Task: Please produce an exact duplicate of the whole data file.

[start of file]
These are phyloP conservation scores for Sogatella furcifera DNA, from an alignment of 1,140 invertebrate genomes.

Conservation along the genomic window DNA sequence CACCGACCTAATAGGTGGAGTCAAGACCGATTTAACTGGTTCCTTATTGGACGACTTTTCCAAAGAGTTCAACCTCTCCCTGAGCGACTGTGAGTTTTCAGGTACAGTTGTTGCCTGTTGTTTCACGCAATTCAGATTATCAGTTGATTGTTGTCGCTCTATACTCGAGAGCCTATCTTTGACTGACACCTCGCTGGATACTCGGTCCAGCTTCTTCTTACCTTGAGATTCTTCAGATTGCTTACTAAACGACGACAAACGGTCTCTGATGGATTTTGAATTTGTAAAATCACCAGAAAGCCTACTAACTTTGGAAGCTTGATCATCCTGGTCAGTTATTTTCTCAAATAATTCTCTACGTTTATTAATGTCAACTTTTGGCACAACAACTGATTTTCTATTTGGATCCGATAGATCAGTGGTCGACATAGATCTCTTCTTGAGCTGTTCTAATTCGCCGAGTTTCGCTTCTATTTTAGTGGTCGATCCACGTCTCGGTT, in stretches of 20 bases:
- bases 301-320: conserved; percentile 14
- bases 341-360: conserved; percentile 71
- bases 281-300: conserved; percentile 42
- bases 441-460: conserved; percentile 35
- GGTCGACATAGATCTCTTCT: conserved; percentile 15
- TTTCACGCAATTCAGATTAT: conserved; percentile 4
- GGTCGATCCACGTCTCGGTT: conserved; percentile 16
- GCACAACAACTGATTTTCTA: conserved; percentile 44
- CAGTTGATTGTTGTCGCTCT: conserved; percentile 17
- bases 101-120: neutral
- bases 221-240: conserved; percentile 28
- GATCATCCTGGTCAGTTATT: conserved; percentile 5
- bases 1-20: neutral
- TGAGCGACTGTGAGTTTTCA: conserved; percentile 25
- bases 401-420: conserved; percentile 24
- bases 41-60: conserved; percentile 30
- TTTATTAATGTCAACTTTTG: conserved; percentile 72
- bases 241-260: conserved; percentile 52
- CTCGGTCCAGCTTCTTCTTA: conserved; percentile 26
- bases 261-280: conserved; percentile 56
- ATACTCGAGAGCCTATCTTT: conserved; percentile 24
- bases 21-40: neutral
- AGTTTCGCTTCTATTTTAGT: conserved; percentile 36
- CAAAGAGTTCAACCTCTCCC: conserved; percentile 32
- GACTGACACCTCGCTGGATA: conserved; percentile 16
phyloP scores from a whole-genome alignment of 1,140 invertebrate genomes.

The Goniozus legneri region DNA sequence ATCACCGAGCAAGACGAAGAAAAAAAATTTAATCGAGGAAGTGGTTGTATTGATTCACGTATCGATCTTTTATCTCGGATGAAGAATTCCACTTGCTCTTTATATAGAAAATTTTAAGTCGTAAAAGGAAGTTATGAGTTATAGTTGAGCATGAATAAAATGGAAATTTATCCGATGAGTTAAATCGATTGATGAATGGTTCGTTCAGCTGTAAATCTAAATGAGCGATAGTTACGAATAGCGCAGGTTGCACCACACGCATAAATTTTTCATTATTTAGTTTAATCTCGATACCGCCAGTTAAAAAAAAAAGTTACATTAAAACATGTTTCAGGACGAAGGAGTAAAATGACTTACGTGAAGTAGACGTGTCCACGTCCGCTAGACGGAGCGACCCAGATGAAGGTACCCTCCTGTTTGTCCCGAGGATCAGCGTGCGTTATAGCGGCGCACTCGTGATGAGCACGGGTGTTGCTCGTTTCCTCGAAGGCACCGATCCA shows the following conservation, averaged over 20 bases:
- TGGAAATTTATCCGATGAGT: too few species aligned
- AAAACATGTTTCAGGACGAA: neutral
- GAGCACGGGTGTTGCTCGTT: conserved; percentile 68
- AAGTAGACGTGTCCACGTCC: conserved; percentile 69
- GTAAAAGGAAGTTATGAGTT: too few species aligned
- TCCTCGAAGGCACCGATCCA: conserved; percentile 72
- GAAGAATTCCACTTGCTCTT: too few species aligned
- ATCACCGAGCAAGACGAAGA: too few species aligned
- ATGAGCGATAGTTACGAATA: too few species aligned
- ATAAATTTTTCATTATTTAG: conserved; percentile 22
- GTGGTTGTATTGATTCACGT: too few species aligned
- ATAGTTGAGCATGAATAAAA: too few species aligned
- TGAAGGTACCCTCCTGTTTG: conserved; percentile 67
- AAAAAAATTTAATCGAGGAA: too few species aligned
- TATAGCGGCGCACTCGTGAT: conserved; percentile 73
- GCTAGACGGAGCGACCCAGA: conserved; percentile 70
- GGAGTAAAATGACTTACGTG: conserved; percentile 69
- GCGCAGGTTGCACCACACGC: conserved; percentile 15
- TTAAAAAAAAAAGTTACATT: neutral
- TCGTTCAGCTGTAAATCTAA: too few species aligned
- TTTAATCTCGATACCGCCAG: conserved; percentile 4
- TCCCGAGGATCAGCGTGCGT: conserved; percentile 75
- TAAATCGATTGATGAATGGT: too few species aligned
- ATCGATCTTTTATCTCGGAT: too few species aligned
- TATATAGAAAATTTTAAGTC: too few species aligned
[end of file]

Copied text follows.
These are phyloP conservation scores for Sogatella furcifera DNA, from an alignment of 1,140 invertebrate genomes.

Conservation along the genomic window DNA sequence CACCGACCTAATAGGTGGAGTCAAGACCGATTTAACTGGTTCCTTATTGGACGACTTTTCCAAAGAGTTCAACCTCTCCCTGAGCGACTGTGAGTTTTCAGGTACAGTTGTTGCCTGTTGTTTCACGCAATTCAGATTATCAGTTGATTGTTGTCGCTCTATACTCGAGAGCCTATCTTTGACTGACACCTCGCTGGATACTCGGTCCAGCTTCTTCTTACCTTGAGATTCTTCAGATTGCTTACTAAACGACGACAAACGGTCTCTGATGGATTTTGAATTTGTAAAATCACCAGAAAGCCTACTAACTTTGGAAGCTTGATCATCCTGGTCAGTTATTTTCTCAAATAATTCTCTACGTTTATTAATGTCAACTTTTGGCACAACAACTGATTTTCTATTTGGATCCGATAGATCAGTGGTCGACATAGATCTCTTCTTGAGCTGTTCTAATTCGCCGAGTTTCGCTTCTATTTTAGTGGTCGATCCACGTCTCGGTT, in stretches of 20 bases:
- bases 301-320: conserved; percentile 14
- bases 341-360: conserved; percentile 71
- bases 281-300: conserved; percentile 42
- bases 441-460: conserved; percentile 35
- GGTCGACATAGATCTCTTCT: conserved; percentile 15
- TTTCACGCAATTCAGATTAT: conserved; percentile 4
- GGTCGATCCACGTCTCGGTT: conserved; percentile 16
- GCACAACAACTGATTTTCTA: conserved; percentile 44
- CAGTTGATTGTTGTCGCTCT: conserved; percentile 17
- bases 101-120: neutral
- bases 221-240: conserved; percentile 28
- GATCATCCTGGTCAGTTATT: conserved; percentile 5
- bases 1-20: neutral
- TGAGCGACTGTGAGTTTTCA: conserved; percentile 25
- bases 401-420: conserved; percentile 24
- bases 41-60: conserved; percentile 30
- TTTATTAATGTCAACTTTTG: conserved; percentile 72
- bases 241-260: conserved; percentile 52
- CTCGGTCCAGCTTCTTCTTA: conserved; percentile 26
- bases 261-280: conserved; percentile 56
- ATACTCGAGAGCCTATCTTT: conserved; percentile 24
- bases 21-40: neutral
- AGTTTCGCTTCTATTTTAGT: conserved; percentile 36
- CAAAGAGTTCAACCTCTCCC: conserved; percentile 32
- GACTGACACCTCGCTGGATA: conserved; percentile 16
phyloP scores from a whole-genome alignment of 1,140 invertebrate genomes.

The Goniozus legneri region DNA sequence ATCACCGAGCAAGACGAAGAAAAAAAATTTAATCGAGGAAGTGGTTGTATTGATTCACGTATCGATCTTTTATCTCGGATGAAGAATTCCACTTGCTCTTTATATAGAAAATTTTAAGTCGTAAAAGGAAGTTATGAGTTATAGTTGAGCATGAATAAAATGGAAATTTATCCGATGAGTTAAATCGATTGATGAATGGTTCGTTCAGCTGTAAATCTAAATGAGCGATAGTTACGAATAGCGCAGGTTGCACCACACGCATAAATTTTTCATTATTTAGTTTAATCTCGATACCGCCAGTTAAAAAAAAAAGTTACATTAAAACATGTTTCAGGACGAAGGAGTAAAATGACTTACGTGAAGTAGACGTGTCCACGTCCGCTAGACGGAGCGACCCAGATGAAGGTACCCTCCTGTTTGTCCCGAGGATCAGCGTGCGTTATAGCGGCGCACTCGTGATGAGCACGGGTGTTGCTCGTTTCCTCGAAGGCACCGATCCA shows the following conservation, averaged over 20 bases:
- TGGAAATTTATCCGATGAGT: too few species aligned
- AAAACATGTTTCAGGACGAA: neutral
- GAGCACGGGTGTTGCTCGTT: conserved; percentile 68
- AAGTAGACGTGTCCACGTCC: conserved; percentile 69
- GTAAAAGGAAGTTATGAGTT: too few species aligned
- TCCTCGAAGGCACCGATCCA: conserved; percentile 72
- GAAGAATTCCACTTGCTCTT: too few species aligned
- ATCACCGAGCAAGACGAAGA: too few species aligned
- ATGAGCGATAGTTACGAATA: too few species aligned
- ATAAATTTTTCATTATTTAG: conserved; percentile 22
- GTGGTTGTATTGATTCACGT: too few species aligned
- ATAGTTGAGCATGAATAAAA: too few species aligned
- TGAAGGTACCCTCCTGTTTG: conserved; percentile 67
- AAAAAAATTTAATCGAGGAA: too few species aligned
- TATAGCGGCGCACTCGTGAT: conserved; percentile 73
- GCTAGACGGAGCGACCCAGA: conserved; percentile 70
- GGAGTAAAATGACTTACGTG: conserved; percentile 69
- GCGCAGGTTGCACCACACGC: conserved; percentile 15
- TTAAAAAAAAAAGTTACATT: neutral
- TCGTTCAGCTGTAAATCTAA: too few species aligned
- TTTAATCTCGATACCGCCAG: conserved; percentile 4
- TCCCGAGGATCAGCGTGCGT: conserved; percentile 75
- TAAATCGATTGATGAATGGT: too few species aligned
- ATCGATCTTTTATCTCGGAT: too few species aligned
- TATATAGAAAATTTTAAGTC: too few species aligned